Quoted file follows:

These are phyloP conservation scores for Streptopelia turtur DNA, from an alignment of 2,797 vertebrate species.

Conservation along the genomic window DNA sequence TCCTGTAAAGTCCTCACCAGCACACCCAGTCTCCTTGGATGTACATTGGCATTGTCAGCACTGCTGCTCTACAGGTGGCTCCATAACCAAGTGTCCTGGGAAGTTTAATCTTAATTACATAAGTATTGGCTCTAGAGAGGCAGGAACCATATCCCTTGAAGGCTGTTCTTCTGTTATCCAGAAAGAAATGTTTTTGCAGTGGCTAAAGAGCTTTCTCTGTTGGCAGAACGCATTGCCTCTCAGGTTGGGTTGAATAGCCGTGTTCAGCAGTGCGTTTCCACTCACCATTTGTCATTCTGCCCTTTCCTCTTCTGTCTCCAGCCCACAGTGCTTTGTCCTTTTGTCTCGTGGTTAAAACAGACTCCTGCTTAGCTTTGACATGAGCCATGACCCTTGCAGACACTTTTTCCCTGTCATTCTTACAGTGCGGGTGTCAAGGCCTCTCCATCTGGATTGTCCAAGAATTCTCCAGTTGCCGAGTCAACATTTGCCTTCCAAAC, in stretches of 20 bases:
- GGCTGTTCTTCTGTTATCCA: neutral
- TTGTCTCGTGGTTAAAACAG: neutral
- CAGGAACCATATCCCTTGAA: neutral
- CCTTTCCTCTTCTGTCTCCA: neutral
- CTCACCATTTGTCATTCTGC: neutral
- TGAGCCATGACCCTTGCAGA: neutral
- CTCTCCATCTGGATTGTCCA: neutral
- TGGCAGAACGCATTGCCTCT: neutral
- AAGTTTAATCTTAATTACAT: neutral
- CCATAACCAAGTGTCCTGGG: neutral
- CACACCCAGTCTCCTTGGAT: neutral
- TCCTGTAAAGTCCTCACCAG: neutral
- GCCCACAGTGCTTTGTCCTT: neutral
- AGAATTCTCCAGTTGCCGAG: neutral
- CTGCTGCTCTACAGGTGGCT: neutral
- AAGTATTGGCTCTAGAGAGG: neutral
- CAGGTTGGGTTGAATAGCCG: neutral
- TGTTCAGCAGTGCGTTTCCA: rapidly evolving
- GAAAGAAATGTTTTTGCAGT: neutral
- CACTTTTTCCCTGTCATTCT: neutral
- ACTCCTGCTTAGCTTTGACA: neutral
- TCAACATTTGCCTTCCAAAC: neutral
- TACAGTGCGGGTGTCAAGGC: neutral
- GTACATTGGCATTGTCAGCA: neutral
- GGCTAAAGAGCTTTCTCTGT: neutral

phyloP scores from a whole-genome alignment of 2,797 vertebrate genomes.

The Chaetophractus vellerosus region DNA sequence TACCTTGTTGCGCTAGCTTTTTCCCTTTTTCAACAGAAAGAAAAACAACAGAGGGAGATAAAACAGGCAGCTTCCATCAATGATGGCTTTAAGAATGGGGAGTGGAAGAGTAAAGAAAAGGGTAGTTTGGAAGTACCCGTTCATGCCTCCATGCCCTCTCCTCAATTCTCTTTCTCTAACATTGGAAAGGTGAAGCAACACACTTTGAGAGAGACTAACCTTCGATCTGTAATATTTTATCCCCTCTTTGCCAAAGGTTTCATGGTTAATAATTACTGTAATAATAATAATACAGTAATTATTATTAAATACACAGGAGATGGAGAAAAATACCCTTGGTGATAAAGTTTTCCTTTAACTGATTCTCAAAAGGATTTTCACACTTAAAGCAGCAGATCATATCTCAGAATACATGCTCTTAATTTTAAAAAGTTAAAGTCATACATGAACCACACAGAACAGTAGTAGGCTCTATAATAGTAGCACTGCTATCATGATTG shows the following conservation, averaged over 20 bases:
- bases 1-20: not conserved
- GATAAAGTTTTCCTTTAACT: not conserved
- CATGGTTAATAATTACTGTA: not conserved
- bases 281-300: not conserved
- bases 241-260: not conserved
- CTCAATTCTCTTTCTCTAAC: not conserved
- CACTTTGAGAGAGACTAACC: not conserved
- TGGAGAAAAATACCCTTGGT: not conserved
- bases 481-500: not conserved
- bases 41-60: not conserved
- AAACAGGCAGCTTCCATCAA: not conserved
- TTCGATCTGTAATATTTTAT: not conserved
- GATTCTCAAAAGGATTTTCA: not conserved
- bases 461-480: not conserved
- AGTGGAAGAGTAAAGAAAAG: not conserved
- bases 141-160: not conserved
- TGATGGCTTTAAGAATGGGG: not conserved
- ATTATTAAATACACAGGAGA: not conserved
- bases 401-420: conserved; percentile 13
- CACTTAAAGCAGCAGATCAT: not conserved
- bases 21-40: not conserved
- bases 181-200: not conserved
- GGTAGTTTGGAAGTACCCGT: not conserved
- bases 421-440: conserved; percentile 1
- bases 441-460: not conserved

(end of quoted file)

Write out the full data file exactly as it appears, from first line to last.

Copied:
These are phyloP conservation scores for Streptopelia turtur DNA, from an alignment of 2,797 vertebrate species.

Conservation along the genomic window DNA sequence TCCTGTAAAGTCCTCACCAGCACACCCAGTCTCCTTGGATGTACATTGGCATTGTCAGCACTGCTGCTCTACAGGTGGCTCCATAACCAAGTGTCCTGGGAAGTTTAATCTTAATTACATAAGTATTGGCTCTAGAGAGGCAGGAACCATATCCCTTGAAGGCTGTTCTTCTGTTATCCAGAAAGAAATGTTTTTGCAGTGGCTAAAGAGCTTTCTCTGTTGGCAGAACGCATTGCCTCTCAGGTTGGGTTGAATAGCCGTGTTCAGCAGTGCGTTTCCACTCACCATTTGTCATTCTGCCCTTTCCTCTTCTGTCTCCAGCCCACAGTGCTTTGTCCTTTTGTCTCGTGGTTAAAACAGACTCCTGCTTAGCTTTGACATGAGCCATGACCCTTGCAGACACTTTTTCCCTGTCATTCTTACAGTGCGGGTGTCAAGGCCTCTCCATCTGGATTGTCCAAGAATTCTCCAGTTGCCGAGTCAACATTTGCCTTCCAAAC, in stretches of 20 bases:
- GGCTGTTCTTCTGTTATCCA: neutral
- TTGTCTCGTGGTTAAAACAG: neutral
- CAGGAACCATATCCCTTGAA: neutral
- CCTTTCCTCTTCTGTCTCCA: neutral
- CTCACCATTTGTCATTCTGC: neutral
- TGAGCCATGACCCTTGCAGA: neutral
- CTCTCCATCTGGATTGTCCA: neutral
- TGGCAGAACGCATTGCCTCT: neutral
- AAGTTTAATCTTAATTACAT: neutral
- CCATAACCAAGTGTCCTGGG: neutral
- CACACCCAGTCTCCTTGGAT: neutral
- TCCTGTAAAGTCCTCACCAG: neutral
- GCCCACAGTGCTTTGTCCTT: neutral
- AGAATTCTCCAGTTGCCGAG: neutral
- CTGCTGCTCTACAGGTGGCT: neutral
- AAGTATTGGCTCTAGAGAGG: neutral
- CAGGTTGGGTTGAATAGCCG: neutral
- TGTTCAGCAGTGCGTTTCCA: rapidly evolving
- GAAAGAAATGTTTTTGCAGT: neutral
- CACTTTTTCCCTGTCATTCT: neutral
- ACTCCTGCTTAGCTTTGACA: neutral
- TCAACATTTGCCTTCCAAAC: neutral
- TACAGTGCGGGTGTCAAGGC: neutral
- GTACATTGGCATTGTCAGCA: neutral
- GGCTAAAGAGCTTTCTCTGT: neutral

phyloP scores from a whole-genome alignment of 2,797 vertebrate genomes.

The Chaetophractus vellerosus region DNA sequence TACCTTGTTGCGCTAGCTTTTTCCCTTTTTCAACAGAAAGAAAAACAACAGAGGGAGATAAAACAGGCAGCTTCCATCAATGATGGCTTTAAGAATGGGGAGTGGAAGAGTAAAGAAAAGGGTAGTTTGGAAGTACCCGTTCATGCCTCCATGCCCTCTCCTCAATTCTCTTTCTCTAACATTGGAAAGGTGAAGCAACACACTTTGAGAGAGACTAACCTTCGATCTGTAATATTTTATCCCCTCTTTGCCAAAGGTTTCATGGTTAATAATTACTGTAATAATAATAATACAGTAATTATTATTAAATACACAGGAGATGGAGAAAAATACCCTTGGTGATAAAGTTTTCCTTTAACTGATTCTCAAAAGGATTTTCACACTTAAAGCAGCAGATCATATCTCAGAATACATGCTCTTAATTTTAAAAAGTTAAAGTCATACATGAACCACACAGAACAGTAGTAGGCTCTATAATAGTAGCACTGCTATCATGATTG shows the following conservation, averaged over 20 bases:
- bases 1-20: not conserved
- GATAAAGTTTTCCTTTAACT: not conserved
- CATGGTTAATAATTACTGTA: not conserved
- bases 281-300: not conserved
- bases 241-260: not conserved
- CTCAATTCTCTTTCTCTAAC: not conserved
- CACTTTGAGAGAGACTAACC: not conserved
- TGGAGAAAAATACCCTTGGT: not conserved
- bases 481-500: not conserved
- bases 41-60: not conserved
- AAACAGGCAGCTTCCATCAA: not conserved
- TTCGATCTGTAATATTTTAT: not conserved
- GATTCTCAAAAGGATTTTCA: not conserved
- bases 461-480: not conserved
- AGTGGAAGAGTAAAGAAAAG: not conserved
- bases 141-160: not conserved
- TGATGGCTTTAAGAATGGGG: not conserved
- ATTATTAAATACACAGGAGA: not conserved
- bases 401-420: conserved; percentile 13
- CACTTAAAGCAGCAGATCAT: not conserved
- bases 21-40: not conserved
- bases 181-200: not conserved
- GGTAGTTTGGAAGTACCCGT: not conserved
- bases 421-440: conserved; percentile 1
- bases 441-460: not conserved